Call it "terrorism" if a label helps you make sense of this madness. Find who did it and squash him — or them — with what President Obama called "the full weight of justice." But in the broad scheme of things, such loose ends matter less than this: Life in America changed with the Boston Marathon bombings — again, and as with past attacks, for the much worse.
The Oklahoma City bombing in April 1995 and the Sept. 11, 2001, attacks were knee-buckling blows that led to an obsession over domestic security and foreign wars that will mark — and mar — our generation. The last mass terrorist assault on U.S. soil was carried out by Maj. Nidal M. Hassan, an Army psychiatrist with loose connections to al-Qaida in the Arabian Peninsula, who fatally shot 13 people and wounded 30 more at Fort Hood, Texas, in November 2009.
There were attacks thwarted by the swelling ranks of federal police: The so-called shoe bomber, Richard Reid; an attempt to bomb the New York City subway system in 2009; and an unexploded car bomb in Times Square in 2010.
Boston is another bridge too far. The Boston Marathon and its competitors reflect the best of America — always striving, forever resilient, and, as measured by population and cultural significance, enormous.
You might say it's unfair to compare Boston's relatively low death toll to 9/11 and Oklahoma City, much less to the thousands of casualties in Iraq and Afghanistan, as well as the daily total of gun deaths on U.S. streets.
But the Boston attack is notable not for the number of deaths, but for its social significance. It's one thing — a dastardly, evil thing — to strike symbols of economic and military power. It's another to hit the heart of America. Death at the finish line in Boston makes every place (and everybody) less secure.
Ask a mother or father who lived in Washington from 2001-02 what was more terrorizing to your family: The 9/11 attacks or the "Beltway sniper"? Many will say the sniper. Two men were later charged in the horrifyingly random killings of 10 people in several locations throughout the Washington area. The dead and injured included a 39-year-old man shot while cutting grass, a 54-year-old part-time taxi driver shot while pumping gas, a 34-year-old babysitter and housekeeper shot while reading a book on a bench, and a 13-year-old boy shot while entering his middle school.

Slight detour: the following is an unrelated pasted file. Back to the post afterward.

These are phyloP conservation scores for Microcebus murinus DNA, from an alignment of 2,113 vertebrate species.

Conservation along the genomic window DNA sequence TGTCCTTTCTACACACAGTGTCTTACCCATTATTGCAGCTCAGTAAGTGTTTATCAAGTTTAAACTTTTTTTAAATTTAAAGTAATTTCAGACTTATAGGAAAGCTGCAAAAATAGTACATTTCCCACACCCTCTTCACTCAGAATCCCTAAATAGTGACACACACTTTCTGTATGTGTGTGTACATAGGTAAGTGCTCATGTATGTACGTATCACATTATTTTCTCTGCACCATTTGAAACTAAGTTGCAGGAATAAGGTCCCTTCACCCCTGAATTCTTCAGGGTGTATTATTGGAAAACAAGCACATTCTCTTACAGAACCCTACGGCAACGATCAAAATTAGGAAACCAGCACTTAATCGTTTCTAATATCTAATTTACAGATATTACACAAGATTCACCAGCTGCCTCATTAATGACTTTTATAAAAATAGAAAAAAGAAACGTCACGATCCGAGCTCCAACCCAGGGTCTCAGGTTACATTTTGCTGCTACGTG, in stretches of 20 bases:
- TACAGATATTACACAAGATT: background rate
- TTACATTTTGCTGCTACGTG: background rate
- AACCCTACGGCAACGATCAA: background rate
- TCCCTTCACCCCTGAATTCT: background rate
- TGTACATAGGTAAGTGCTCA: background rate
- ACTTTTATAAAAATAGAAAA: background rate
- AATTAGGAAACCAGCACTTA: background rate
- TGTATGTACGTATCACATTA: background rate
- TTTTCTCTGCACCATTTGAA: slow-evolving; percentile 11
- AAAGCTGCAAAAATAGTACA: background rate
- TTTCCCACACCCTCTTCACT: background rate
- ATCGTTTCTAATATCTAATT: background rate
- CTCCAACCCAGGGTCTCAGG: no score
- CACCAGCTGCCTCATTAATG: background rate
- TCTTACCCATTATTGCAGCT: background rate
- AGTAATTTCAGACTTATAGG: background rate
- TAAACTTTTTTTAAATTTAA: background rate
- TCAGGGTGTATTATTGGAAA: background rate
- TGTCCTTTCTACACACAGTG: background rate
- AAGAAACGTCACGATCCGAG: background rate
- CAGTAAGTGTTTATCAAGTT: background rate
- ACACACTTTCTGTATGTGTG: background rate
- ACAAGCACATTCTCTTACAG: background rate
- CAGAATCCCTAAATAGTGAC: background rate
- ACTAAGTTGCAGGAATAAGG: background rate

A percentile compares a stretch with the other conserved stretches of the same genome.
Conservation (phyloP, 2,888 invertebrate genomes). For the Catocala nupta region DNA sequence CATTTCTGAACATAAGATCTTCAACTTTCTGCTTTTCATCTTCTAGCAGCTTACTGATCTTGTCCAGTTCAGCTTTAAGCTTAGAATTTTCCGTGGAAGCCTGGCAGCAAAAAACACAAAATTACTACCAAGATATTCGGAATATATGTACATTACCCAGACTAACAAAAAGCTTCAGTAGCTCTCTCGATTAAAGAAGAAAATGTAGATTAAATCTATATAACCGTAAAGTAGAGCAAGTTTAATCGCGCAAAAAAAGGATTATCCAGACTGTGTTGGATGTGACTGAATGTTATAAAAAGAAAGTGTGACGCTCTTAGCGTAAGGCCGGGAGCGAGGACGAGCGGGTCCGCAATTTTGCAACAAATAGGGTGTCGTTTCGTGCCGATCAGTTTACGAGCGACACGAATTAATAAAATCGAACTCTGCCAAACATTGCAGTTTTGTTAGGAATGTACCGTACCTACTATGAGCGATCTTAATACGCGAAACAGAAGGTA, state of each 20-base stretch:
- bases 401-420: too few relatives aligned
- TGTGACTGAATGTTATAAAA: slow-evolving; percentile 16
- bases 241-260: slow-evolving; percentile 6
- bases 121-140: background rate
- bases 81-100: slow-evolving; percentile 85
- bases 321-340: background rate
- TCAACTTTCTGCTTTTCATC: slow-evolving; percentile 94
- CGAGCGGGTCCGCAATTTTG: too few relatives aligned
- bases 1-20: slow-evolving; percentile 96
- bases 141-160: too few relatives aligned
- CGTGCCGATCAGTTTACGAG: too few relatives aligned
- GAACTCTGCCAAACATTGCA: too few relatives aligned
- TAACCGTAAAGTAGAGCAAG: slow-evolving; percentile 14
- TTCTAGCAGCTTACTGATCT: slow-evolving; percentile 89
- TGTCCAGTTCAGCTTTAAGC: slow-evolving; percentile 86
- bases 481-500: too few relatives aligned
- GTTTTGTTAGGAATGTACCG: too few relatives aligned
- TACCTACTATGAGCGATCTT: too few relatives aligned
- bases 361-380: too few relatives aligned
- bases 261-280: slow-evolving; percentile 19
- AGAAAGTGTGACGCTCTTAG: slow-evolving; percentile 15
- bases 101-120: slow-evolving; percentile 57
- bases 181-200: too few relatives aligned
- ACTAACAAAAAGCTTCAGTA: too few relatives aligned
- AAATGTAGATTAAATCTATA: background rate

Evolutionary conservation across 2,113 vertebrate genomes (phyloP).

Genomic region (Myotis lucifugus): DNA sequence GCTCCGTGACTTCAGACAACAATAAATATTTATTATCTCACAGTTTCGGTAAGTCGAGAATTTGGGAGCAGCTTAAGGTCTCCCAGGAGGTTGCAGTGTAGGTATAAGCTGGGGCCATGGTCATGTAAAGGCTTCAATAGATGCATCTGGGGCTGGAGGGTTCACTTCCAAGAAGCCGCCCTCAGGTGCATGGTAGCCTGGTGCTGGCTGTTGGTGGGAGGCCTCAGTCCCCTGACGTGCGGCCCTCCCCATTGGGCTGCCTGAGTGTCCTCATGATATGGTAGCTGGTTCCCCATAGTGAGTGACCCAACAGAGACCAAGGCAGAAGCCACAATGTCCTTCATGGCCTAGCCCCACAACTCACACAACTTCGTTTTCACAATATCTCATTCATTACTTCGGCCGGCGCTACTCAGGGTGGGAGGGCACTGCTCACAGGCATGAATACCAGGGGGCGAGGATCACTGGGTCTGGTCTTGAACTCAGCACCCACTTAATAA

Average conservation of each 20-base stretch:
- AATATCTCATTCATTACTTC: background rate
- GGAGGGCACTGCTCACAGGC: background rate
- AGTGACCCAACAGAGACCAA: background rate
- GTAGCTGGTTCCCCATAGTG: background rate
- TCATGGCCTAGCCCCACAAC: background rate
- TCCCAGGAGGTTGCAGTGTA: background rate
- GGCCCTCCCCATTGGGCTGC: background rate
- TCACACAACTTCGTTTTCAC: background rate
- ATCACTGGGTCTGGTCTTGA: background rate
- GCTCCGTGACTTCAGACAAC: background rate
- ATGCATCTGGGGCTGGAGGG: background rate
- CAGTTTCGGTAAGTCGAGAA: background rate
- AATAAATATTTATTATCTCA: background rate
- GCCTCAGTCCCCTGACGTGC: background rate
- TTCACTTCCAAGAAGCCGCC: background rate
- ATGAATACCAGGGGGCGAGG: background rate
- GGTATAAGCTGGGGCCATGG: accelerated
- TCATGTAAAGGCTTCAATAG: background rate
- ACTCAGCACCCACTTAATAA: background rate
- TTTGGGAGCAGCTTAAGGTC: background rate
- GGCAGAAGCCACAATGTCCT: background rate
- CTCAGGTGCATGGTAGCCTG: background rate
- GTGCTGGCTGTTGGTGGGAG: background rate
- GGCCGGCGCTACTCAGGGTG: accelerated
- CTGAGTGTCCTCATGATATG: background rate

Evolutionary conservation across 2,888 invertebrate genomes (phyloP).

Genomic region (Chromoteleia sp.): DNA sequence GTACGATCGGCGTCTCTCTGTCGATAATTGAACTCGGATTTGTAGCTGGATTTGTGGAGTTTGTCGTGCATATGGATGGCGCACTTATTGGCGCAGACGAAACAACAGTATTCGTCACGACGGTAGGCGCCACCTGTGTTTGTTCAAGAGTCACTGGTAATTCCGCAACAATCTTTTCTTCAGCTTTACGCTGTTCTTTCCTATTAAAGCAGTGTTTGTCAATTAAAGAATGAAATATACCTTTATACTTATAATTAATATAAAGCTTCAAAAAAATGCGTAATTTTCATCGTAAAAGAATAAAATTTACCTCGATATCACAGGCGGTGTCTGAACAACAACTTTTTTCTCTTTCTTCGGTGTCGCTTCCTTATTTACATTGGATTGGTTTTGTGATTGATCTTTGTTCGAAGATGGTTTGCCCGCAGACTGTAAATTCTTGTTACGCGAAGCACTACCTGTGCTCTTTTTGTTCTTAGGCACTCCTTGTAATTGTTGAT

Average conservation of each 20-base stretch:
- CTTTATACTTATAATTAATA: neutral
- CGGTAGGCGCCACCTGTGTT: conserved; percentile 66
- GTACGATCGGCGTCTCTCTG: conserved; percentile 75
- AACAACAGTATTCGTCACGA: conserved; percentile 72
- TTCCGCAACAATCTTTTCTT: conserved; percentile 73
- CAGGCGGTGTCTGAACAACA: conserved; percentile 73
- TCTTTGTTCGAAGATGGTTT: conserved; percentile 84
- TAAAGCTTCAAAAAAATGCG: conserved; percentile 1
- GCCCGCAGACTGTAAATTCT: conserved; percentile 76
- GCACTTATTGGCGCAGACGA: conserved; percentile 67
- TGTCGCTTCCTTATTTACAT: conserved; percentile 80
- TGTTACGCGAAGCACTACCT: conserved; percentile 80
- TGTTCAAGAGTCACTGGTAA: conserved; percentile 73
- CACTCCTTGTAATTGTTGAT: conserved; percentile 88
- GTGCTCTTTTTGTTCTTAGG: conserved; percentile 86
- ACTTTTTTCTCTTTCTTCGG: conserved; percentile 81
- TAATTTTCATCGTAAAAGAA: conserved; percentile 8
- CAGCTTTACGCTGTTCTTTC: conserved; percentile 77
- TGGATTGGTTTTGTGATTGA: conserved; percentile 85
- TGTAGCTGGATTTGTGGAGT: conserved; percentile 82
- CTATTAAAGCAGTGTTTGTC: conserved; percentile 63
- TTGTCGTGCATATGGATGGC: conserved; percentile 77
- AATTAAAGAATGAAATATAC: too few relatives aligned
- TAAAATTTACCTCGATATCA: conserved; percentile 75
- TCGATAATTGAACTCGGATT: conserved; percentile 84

Parents kept their kids home from school or formed human barricades at "drop-off" spots. Malls emptied. For three Sundays, I sat in a back pew with my family and looked for terrorists among my fellow parishioners.
From the nation's founding, America has had two sharply delineated lives: one public and one private. The latter is meant to be safe and sacrosanct, part of what Thomas Jefferson called "the pursuit of Happiness." The public life is rowdy and partisan, even violent as reflected in the Civil War. "What happened in Boston," said Meg Mott, professor of politics at Marlboro College in Vermont, "is that the private life got blown up and hit deep in the heart of our bifurcated American lives. The lines were blurred, and that's scary."
They targeted life. They targeted liberty. Now somebody has attacked pursuit of happiness.
In those ugly months after 9/11, we feared there would be a "new normal" for America "“ that no place and nobody would feel safe again, that our churches, schools, malls as well as arenas and other places of great gathering would be killing fields. Those fears were not realized, not right away. Does the nightmare begin with Boston?
Today, officials identified the 8-year-old boy killed at the finish line. His name was Martin Richard. He left a world unworthy of him.
This article is from the archive of our partner National Journal.
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